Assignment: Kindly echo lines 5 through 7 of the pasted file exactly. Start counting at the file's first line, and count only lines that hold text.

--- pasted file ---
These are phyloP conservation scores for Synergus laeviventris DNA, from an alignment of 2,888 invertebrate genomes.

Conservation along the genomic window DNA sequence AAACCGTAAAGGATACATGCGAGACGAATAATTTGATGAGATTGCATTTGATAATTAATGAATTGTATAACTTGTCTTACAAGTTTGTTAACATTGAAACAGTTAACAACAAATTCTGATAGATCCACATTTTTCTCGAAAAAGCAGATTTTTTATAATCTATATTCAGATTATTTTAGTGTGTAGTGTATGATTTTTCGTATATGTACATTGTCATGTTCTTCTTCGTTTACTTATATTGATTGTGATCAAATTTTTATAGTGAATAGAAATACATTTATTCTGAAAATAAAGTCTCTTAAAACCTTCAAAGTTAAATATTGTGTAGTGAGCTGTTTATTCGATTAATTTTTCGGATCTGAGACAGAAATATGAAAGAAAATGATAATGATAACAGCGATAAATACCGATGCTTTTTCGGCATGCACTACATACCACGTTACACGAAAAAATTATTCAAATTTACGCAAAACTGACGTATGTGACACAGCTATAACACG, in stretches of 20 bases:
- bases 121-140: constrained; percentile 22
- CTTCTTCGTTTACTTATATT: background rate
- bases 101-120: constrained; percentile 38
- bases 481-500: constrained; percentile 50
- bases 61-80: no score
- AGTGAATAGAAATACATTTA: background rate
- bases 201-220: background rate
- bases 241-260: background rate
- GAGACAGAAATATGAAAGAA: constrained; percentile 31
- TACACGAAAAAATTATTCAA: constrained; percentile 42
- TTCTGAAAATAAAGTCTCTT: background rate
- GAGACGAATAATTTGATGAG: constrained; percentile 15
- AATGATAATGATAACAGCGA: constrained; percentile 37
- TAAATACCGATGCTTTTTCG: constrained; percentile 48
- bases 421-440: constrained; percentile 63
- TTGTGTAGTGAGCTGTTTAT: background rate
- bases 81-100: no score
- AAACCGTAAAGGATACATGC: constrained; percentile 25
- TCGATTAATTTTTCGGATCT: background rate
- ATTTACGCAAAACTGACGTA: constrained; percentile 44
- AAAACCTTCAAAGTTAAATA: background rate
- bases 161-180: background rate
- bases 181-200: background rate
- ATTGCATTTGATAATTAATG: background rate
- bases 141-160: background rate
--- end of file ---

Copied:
- bases 101-120: constrained; percentile 38
- bases 481-500: constrained; percentile 50
- bases 61-80: no score